Necrosis is a caspase-independent cell death process involving the generation of reactive oxygen species (ROS). In a recent issue of Molecular Cell, Kim et al. (2007) reported on a novel TNF receptor 1 necrotic signaling complex inducing TRADD- and RIP1-dependent recruitment and activation of the ROS-generating Nox1 NADPH oxidase complex.  (+info)

Endrin-induced histopathological changes and lipid peroxidation in livers and kidneys of rats, mice, guinea pigs and hamsters. (53/170)

Endrin toxicity may be due to an oxidative stress associated with increased lipid peroxidation, decreased glutathione content, and inhibition of glutathione peroxidase activity. Extensive interspecies variability exists in sensitivity towards endrin. Therefore, histopathological changes and lipid peroxidation in the livers and kidneys of rats, mice, hamsters, and guinea pigs were examined 24 hr after the administration of 4 mg endrin/kg body weight orally in corn oil. Degeneration and necrotic changes with inflammatory cell infiltration were observed in livers and kidneys, and interspecies variability occurred. Fatty changes in the form of hepatic foam cells with cytoplasmic vacuolation were present. Lipofuscin pigments, associated with lipid peroxidation, were observed in hepatocytes and Kupffer cells. These histopathological conditions were prevented in rats which had been pretreated with butylated hydroxyanisole, vitamins E and C, or cysteine, antioxidants and free radical scavengers which have previously been shown to inhibit lipid peroxidation. The extent of endrin-induced lipid peroxidation correlated well with the degree of histopathological changes. Thus, histological changes consistent with the induction of an oxidative stress were observed following the administration of endrin to various animal species.  (+info)

Markers of electrophilic stress caused by chemically reactive metabolites in human hepatocytes. (54/170)

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Molecular characterization of Helicobacter pylori VacA induction of IL-8 in U937 cells reveals a prominent role for p38MAPK in activating transcription factor-2, cAMP response element binding protein, and NF-kappaB activation. (55/170)

Helicobacter pylori VacA induces multiple effects on susceptible cells, including vacuolation, mitochondrial damage, inhibition of cell growth, and enhanced cyclooxygenase-2 expression. To assess the ability of H. pylori to modulate the production of inflammatory mediators, we examined the mechanisms by which VacA enhanced IL-8 production by promonocytic U937 cells, which demonstrated the greatest VacA-induced IL-8 release of the cells tested. Inhibitors of p38 MAPK (SB203580), ERK1/2 (PD98059), IkappaBalpha ((E)-3-(4-methylphenylsulfonyl)-2-propenenitrile), Ca(2+) entry (SKF96365), and intracellular Ca(2+) channels (dantrolene) blocked VacA-induced IL-8 production. Furthermore, an intracellular Ca(2+) chelator (BAPTA-AM), which inhibited VacA-activated p38 MAPK, caused a dose-dependent reduction in VacA-induced IL-8 secretion by U937 cells, implying a role for intracellular Ca(2+) in mediating activation of MAPK and the canonical NF-kappaB pathway. VacA stimulated translocation of NF-kappaBp65 to the nucleus, consistent with enhancement of IL-8 expression by activation of the NF-kappaB pathway. In addition, small interfering RNA of activating transcription factor (ATF)-2 or CREB, which is a p38MAPK substrate and binds to the AP-1 site of the IL-8 promoter, inhibited VacA-induced IL-8 production. VacA activated an IL-8 promoter containing an NF-IL-6 site, but not a mutated AP-1 or NF-kappaB site, suggesting direct involvement of the ATF-2/CREB binding region or NF-kappaB-binding regions in VacA-induced IL-8 promoter activation. Thus, in U937 cells, VacA directly increases IL-8 production by activation of the p38 MAPK via intracellular Ca(2+) release, leading to activation of the transcription factors, ATF-2, CREB, and NF-kappaB.  (+info)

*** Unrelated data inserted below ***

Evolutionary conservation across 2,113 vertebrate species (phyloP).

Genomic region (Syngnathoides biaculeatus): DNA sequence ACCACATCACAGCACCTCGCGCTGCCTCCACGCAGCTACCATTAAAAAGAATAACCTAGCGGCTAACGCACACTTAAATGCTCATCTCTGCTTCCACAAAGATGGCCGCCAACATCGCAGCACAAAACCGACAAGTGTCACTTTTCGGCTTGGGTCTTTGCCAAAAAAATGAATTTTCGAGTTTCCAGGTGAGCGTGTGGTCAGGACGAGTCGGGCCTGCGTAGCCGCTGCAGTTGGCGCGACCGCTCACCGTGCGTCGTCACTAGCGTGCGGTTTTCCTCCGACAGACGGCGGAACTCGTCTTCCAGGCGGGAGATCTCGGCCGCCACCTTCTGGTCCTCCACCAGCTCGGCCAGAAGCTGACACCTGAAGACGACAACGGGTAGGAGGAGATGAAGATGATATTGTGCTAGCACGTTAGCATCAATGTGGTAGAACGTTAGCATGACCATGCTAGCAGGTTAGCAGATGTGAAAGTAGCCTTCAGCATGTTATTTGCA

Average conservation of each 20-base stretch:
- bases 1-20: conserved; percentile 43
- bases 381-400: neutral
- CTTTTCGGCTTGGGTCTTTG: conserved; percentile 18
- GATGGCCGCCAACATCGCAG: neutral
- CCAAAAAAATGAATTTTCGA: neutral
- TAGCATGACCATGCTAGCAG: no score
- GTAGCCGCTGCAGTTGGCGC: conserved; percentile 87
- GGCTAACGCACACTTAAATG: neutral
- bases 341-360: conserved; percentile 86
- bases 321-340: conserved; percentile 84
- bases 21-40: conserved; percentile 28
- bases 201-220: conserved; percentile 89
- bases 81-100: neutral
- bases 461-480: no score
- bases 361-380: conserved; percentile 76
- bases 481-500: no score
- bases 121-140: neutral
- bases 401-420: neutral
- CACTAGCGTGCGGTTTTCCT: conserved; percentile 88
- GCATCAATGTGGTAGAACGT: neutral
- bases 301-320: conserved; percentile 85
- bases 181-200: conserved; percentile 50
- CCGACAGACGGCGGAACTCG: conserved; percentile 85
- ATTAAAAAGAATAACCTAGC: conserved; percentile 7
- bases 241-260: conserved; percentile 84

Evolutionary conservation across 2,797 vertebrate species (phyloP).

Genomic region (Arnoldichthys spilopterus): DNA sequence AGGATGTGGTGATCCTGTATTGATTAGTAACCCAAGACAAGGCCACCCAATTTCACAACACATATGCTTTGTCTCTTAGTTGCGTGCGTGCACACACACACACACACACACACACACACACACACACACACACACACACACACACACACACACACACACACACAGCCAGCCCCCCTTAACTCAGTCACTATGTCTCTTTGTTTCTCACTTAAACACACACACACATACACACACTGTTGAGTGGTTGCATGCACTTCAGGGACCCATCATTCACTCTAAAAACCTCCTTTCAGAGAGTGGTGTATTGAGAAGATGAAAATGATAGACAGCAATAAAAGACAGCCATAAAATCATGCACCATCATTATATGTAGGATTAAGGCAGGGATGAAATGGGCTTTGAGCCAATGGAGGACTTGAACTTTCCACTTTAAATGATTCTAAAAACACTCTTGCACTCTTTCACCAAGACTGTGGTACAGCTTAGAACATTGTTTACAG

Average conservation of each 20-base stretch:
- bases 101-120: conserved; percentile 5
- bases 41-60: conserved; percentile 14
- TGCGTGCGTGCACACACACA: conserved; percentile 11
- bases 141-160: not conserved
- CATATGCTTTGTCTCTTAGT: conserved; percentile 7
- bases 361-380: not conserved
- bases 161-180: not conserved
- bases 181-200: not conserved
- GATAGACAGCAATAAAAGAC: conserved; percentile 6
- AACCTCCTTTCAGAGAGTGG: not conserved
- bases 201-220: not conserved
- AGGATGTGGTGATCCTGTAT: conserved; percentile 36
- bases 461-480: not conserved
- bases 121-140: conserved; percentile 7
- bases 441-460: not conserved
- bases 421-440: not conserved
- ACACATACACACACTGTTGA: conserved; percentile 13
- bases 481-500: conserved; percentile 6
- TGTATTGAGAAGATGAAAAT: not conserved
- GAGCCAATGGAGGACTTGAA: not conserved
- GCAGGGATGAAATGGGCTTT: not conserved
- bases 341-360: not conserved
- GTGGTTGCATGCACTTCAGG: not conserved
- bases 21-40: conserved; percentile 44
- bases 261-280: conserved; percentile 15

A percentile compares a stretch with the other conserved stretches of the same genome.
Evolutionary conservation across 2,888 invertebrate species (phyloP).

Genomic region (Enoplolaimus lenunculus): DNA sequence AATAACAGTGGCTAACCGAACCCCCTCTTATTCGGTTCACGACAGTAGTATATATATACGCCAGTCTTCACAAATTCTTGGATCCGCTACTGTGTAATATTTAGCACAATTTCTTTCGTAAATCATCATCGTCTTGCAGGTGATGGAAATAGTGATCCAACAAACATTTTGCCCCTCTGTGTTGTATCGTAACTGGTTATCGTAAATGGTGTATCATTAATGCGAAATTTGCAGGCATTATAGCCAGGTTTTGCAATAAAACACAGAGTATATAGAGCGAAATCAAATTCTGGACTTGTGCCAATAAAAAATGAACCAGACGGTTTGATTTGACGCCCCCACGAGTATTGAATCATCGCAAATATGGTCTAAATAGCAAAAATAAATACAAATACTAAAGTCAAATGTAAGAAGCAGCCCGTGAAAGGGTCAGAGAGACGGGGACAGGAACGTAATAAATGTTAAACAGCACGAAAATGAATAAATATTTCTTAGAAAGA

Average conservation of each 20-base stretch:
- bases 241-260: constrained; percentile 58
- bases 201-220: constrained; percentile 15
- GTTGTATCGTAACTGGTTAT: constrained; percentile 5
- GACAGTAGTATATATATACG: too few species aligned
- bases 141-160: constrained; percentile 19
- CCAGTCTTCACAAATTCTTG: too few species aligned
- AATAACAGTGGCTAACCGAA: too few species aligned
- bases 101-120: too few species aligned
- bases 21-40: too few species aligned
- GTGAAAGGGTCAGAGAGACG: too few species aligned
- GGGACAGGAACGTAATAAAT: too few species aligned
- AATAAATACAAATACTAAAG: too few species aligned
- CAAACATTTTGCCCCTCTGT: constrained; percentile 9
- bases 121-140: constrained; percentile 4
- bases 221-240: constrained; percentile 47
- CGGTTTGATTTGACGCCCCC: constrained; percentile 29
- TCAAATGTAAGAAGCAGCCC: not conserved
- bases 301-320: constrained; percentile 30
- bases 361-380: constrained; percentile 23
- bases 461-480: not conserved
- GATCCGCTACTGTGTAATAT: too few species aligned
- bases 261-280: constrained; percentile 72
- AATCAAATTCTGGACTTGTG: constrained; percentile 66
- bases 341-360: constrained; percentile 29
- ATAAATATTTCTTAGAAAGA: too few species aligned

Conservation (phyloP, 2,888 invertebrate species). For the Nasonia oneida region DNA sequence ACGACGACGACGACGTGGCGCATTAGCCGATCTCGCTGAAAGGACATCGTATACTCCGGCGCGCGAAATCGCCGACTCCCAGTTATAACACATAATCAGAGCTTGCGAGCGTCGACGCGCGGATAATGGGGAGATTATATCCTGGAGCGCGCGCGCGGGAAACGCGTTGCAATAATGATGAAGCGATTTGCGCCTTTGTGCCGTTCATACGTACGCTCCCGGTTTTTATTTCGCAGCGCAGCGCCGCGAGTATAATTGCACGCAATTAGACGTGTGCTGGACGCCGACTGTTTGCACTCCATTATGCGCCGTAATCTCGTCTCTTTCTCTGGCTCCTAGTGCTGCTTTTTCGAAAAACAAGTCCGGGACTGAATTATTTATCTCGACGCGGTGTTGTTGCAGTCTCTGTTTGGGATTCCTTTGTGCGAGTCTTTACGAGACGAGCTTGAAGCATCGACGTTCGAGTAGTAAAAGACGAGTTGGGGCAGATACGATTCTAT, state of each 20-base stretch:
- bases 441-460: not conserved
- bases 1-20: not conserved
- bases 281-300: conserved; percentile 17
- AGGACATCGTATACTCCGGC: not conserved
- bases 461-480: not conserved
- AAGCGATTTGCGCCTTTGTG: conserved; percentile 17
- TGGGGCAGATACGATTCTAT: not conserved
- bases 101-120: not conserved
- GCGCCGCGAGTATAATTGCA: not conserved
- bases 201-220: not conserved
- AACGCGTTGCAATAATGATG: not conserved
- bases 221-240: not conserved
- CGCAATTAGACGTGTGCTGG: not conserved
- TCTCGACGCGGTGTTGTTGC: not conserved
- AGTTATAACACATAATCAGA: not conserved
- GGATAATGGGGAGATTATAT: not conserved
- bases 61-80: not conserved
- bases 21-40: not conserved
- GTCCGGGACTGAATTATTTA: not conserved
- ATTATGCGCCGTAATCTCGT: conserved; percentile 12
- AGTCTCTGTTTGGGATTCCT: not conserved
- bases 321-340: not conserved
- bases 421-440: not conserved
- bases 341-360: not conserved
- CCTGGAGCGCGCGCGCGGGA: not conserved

Combined ascorbic acid and sodium nitrite treatment induces oxidative DNA damage-associated mutagenicity in vitro, but lacks initiation activity in rat forestomach epithelium. (56/170)